People that have high blood pressure for a long time may be diagnosed with Right Sided Heart Failure or Cor Pulmonale. Cor Pulmonale is caused from high blood pressure in the pulmonary arteries including the right ventricle. Thus causing right sided heart failure. Healthcare Professionals should consider taking an ACLS class to enhance their knowledge of the heart and the algorithms to treat the many types of heart arrhythmias.
* Anterior Chest Pain (Angina)
* Unable to tolerate Exercises
* Difficulty Breathing (hypoxia)
* Edema of the feet and ankles
* Manifestation of symptoms of underlying conditions (coughing, wheezing)
After diagnosis of Cor Pulmonale the physician will provide treatment to the condition that may be causing Cor Pulmonale. Such as supplemental oxygen, medications may include Sildenafil by mouth, Calcium channel blockers, Prostacyclin via injection or inhalation, anti-coagulants, or surgery to hopefully correct the defect of the heart if indicated. Physicians, nurses and paramedics that are in direct patient care of critically ill patients are required to take an ACLS class and become certified in ACLS, Advanced Cardiac Life Support. The class focuses on CPR and medications used to treat heart arrhythmias and other causes of life threatening conditions.
Some causes of Cor Pulmonale include Pulmonary Hypertension (high blood pressure in the arteries of the lungs, leaving the right ventricle unable to pump blood against the high pressure that is created. Under normal circumstances the left side of the heart has a higher blood pressure in order to pump blood to the body. The right side of the heart that pumps blood to the lungs has a lower blood pressure. People that have lung diseases that causes an excessive amount of low oxygen levels are at high risk of developing Cor Pulmonale. The ACLS class provides the medical professional with an extensive amount of knowledge about intervening in life threatening situations in hopes of providing a healthier outcome.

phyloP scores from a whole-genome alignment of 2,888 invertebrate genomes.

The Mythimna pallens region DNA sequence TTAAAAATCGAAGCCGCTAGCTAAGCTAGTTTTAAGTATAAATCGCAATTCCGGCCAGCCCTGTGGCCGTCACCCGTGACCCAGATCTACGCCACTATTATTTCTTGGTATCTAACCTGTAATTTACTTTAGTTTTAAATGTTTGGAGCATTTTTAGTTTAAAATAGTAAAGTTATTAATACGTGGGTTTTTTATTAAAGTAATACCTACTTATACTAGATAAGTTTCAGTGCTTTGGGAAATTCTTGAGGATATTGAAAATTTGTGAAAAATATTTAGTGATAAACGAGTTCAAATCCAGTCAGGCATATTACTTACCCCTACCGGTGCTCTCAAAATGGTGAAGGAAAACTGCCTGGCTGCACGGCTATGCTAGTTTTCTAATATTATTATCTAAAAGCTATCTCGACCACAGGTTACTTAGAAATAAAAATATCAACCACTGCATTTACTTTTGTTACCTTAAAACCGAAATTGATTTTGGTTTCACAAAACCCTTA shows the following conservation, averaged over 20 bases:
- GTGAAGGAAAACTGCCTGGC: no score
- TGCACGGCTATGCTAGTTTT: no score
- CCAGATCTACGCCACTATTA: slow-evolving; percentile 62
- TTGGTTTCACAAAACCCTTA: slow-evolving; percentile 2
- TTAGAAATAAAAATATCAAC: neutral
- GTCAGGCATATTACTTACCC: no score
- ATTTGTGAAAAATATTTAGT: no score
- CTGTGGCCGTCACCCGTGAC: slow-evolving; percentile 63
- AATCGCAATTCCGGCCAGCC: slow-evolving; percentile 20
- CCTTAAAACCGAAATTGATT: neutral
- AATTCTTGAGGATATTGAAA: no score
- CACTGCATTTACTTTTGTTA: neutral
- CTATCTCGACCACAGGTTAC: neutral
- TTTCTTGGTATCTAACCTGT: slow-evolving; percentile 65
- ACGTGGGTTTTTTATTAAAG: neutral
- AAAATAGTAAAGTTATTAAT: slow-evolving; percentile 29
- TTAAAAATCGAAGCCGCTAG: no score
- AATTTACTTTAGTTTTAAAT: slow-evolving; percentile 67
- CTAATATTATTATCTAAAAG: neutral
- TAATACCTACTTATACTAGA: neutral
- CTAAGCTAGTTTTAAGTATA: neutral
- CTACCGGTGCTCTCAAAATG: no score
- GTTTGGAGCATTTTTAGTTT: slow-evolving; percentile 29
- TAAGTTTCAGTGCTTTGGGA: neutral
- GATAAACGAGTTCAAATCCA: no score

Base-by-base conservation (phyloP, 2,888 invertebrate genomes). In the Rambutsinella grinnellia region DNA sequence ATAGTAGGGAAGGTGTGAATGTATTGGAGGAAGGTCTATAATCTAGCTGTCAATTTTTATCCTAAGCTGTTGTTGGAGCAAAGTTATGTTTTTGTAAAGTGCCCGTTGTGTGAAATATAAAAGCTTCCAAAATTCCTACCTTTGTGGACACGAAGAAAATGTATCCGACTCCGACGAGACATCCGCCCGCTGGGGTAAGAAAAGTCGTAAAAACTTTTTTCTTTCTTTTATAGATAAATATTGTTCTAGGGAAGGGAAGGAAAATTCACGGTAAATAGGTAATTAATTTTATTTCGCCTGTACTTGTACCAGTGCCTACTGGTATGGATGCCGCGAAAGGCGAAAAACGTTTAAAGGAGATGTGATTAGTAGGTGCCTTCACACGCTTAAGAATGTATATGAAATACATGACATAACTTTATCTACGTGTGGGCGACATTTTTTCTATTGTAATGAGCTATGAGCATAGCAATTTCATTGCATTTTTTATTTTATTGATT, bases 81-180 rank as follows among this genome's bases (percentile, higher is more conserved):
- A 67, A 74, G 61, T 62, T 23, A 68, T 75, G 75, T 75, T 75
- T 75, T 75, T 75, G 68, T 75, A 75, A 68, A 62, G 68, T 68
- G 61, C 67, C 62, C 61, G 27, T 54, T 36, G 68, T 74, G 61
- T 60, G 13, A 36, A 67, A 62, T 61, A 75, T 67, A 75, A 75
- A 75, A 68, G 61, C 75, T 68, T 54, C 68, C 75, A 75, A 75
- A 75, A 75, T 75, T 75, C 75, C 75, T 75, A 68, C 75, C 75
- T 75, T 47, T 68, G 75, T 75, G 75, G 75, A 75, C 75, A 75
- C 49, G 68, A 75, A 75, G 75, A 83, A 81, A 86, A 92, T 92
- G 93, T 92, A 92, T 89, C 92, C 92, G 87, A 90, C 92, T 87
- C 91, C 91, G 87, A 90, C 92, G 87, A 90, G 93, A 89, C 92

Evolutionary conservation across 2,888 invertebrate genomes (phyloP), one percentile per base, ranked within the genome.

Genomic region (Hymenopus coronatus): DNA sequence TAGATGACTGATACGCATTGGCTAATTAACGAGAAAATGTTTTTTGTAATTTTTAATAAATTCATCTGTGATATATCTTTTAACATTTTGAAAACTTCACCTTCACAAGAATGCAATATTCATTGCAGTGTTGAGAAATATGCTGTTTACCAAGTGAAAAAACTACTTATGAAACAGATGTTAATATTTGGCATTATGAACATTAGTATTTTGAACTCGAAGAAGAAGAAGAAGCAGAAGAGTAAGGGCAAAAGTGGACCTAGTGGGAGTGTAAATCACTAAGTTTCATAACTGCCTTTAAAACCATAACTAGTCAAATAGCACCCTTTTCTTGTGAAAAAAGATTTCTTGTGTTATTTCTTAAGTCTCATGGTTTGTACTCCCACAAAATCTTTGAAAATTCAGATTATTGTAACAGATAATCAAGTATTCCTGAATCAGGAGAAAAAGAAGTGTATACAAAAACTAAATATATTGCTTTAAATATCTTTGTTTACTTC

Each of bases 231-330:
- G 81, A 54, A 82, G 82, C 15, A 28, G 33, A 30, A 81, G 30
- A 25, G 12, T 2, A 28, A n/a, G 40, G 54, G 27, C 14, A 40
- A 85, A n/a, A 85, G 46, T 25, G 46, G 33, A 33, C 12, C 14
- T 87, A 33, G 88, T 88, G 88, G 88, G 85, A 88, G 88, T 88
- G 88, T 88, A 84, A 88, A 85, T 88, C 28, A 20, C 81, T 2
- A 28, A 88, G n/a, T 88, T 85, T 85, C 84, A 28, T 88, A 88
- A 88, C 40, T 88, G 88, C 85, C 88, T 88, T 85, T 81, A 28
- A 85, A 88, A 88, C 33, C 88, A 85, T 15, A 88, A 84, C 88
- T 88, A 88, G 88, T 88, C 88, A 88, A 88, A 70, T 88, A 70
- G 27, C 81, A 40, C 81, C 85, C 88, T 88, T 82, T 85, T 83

There are a few tests that will help the physician diagnose a person with Cor Pulmonale. The physician will start with an exam and listen for abnormal heart sounds, inspect the abdomen for any fluid that may be accumulating, inspect the neck veins for distention, inspect the feet and ankles for any swelling (edema), or palpate the abdomen and check for enlargement of the liver. The tests that are used may include blood tests (antibody, BNP), chest x-ray, CT scan of the chest, lung biopsy, echocardiogram, blood gas test (ABG), pulmonary function exam, heart catheterization of the right side of the heart, or VQ scan of the lungs. The nurses in the Intensive Care Unit setting are required to attend an ACLS class and are certified in providing care to critically ill patients.
The outcome and prognosis of Cor Pulmonale depends upon the condition and seeking early treatment. The most common things to do to prevent Cor Pulmonale include cessation of cigarette smoking, examinations from physicians on a regular basis, and having children checked early for heart defects that may lead to Cor Pulmonale. In any event, when having shortness of breath or chest discomfort always call 911, as these professionals have taken an ACLS class and are well qualified and well equipped to handle medical emergencies.